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The State of Self-Service in 2011

The past few years have ushered in a radical shift in how hospitality has come to define and view self-service technology. No longer centered around kiosks, self-service has come to encompass a wide range of products, from mobile applications and iPads to guest service portals accessed by the in-room TV, that are putting even more control into consumers’ and operators’ hands.
Hospitality Technology’s “2011 Self-Service Technology Study” shows that consumers are not only willing to use self-service technology in both lodging and foodservice environments, but 55% of those surveyed would be more likely to visit a hotel that offers the option to check-in/out; likewise, 50% of consumers would be more likely to visit a QSR with a self-service option.
The acceptance of self-service in all forms is largely attributable to the boom in mobile technology. Mobile transactions in general, across all segments of commerce, are predicted to grow at a rate of two-to-three times their current levels over the next five years. These predictions are based on findings released by Juniper Research in the report “Mobile Payment Strategies,” and relate specifically to the use of NFC (Near Field Communication) technology for transactions such as mobile ticketing, NFC payments, and money transfers.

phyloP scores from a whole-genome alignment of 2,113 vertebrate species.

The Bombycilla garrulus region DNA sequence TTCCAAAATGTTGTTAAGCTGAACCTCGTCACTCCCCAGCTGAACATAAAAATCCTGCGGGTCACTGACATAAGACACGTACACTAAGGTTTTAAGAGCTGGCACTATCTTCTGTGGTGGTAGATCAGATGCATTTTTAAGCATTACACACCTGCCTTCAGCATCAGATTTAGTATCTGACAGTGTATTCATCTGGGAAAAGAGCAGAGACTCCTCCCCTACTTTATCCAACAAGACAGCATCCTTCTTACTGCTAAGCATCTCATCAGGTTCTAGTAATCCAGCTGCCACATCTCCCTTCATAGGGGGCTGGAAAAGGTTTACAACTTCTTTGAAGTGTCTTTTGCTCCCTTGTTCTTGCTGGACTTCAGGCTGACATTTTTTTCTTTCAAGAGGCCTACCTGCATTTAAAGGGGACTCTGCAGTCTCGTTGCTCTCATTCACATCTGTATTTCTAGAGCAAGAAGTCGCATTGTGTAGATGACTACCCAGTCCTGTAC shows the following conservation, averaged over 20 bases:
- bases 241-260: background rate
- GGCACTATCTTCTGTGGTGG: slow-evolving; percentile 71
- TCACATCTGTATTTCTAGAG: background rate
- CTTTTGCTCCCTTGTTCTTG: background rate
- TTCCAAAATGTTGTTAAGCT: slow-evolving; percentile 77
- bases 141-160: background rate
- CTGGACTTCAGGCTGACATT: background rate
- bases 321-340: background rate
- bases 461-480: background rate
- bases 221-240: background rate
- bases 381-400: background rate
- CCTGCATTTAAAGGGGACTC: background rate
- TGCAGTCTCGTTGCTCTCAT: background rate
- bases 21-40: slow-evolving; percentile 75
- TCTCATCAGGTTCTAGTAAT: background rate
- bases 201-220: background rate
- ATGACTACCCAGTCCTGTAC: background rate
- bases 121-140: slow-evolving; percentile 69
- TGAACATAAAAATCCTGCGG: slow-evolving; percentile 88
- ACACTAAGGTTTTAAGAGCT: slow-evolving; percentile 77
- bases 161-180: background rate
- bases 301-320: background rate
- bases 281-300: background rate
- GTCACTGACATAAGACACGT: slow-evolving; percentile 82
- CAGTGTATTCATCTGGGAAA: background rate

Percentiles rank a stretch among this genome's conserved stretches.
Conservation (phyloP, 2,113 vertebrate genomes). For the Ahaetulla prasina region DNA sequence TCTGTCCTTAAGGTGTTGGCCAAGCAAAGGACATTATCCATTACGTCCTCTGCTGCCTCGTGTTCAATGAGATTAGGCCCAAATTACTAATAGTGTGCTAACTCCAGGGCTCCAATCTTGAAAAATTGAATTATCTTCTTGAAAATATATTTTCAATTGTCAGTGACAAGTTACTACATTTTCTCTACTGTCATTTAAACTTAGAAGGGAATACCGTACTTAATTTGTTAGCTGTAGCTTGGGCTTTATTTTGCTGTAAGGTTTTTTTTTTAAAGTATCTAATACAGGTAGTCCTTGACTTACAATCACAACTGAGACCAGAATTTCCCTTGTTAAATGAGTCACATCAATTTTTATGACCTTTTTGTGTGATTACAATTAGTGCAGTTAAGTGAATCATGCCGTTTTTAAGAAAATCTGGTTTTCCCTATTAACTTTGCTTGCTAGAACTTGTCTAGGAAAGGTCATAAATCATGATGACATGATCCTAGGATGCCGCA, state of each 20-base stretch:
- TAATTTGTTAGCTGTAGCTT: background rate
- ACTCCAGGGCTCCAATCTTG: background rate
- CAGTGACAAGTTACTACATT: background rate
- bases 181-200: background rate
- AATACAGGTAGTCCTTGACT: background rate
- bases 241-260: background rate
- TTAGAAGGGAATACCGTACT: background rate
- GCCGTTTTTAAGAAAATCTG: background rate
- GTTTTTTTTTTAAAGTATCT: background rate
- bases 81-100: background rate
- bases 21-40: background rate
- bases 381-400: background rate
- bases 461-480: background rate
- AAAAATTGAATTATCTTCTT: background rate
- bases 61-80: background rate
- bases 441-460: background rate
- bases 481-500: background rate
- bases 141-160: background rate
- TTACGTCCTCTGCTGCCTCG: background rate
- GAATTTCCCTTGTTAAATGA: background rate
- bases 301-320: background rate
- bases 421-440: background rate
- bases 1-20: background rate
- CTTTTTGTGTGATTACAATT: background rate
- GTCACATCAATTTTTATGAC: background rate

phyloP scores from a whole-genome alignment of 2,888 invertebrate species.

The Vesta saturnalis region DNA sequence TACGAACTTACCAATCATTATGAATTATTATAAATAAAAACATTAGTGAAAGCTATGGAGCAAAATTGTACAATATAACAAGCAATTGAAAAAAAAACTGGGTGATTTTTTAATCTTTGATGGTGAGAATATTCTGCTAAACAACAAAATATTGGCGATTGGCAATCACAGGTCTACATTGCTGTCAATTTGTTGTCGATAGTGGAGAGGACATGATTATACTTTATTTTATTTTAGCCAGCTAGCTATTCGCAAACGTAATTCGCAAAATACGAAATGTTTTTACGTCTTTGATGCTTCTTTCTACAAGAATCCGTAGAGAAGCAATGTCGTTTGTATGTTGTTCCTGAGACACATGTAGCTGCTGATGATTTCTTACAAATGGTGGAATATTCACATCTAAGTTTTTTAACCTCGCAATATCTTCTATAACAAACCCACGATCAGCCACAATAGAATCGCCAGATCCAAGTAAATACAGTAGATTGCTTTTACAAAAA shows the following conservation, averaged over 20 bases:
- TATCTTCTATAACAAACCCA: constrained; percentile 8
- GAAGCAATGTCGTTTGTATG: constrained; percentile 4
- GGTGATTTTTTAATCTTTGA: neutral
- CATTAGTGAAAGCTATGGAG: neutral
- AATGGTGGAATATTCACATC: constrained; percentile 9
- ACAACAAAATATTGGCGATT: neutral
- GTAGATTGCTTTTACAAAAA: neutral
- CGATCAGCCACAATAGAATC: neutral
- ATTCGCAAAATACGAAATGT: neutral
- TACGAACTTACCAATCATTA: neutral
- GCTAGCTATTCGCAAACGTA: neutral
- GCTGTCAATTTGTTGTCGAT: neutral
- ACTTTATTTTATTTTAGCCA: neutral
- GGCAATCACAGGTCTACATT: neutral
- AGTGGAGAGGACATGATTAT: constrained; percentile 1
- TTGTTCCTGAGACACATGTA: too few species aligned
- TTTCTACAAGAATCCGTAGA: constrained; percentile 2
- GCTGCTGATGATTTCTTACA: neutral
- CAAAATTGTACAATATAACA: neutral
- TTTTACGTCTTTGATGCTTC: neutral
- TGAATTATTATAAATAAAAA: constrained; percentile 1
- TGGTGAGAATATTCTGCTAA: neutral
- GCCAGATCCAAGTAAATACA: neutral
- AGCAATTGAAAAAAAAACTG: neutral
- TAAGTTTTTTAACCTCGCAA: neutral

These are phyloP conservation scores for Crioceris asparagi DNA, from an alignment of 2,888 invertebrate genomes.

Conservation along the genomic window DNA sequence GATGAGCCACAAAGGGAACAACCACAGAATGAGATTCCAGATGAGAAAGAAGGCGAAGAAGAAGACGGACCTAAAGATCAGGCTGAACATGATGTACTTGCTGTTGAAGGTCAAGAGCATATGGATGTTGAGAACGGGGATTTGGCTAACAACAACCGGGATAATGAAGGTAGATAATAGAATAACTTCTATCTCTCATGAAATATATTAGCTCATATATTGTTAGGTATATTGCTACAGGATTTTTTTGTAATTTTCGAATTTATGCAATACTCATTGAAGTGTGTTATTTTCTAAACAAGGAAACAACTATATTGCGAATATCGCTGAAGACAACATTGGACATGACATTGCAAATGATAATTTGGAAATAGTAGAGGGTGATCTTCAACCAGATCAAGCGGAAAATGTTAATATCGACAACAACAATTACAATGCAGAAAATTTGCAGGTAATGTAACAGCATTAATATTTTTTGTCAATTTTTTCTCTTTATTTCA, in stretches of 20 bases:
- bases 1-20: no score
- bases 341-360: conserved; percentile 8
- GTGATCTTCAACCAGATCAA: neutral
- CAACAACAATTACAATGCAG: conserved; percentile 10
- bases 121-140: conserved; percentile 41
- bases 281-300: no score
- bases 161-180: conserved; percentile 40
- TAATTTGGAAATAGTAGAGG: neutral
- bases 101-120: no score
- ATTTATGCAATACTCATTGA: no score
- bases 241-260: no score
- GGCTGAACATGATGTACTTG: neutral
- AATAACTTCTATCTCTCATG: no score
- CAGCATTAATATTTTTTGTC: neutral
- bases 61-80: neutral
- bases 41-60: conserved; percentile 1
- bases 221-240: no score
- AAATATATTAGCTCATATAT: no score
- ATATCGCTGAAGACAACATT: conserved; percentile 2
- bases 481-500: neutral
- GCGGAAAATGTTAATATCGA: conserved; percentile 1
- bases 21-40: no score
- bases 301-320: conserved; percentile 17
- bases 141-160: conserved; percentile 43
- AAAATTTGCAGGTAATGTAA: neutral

As consumer use grows, the HT study finds similar acceptance by hotel and restaurant operators; the majority now concede that self-service technologies have significant potential in their industries. Whether it’s checking into a hotel from a mobile website, with 72% of respondents to the HT study saying it has potential in 2011 (versus 49% last year), or placing a food order via text message, with 70% citing potential this year compared to 36% last year, acceptance is growing across the board.

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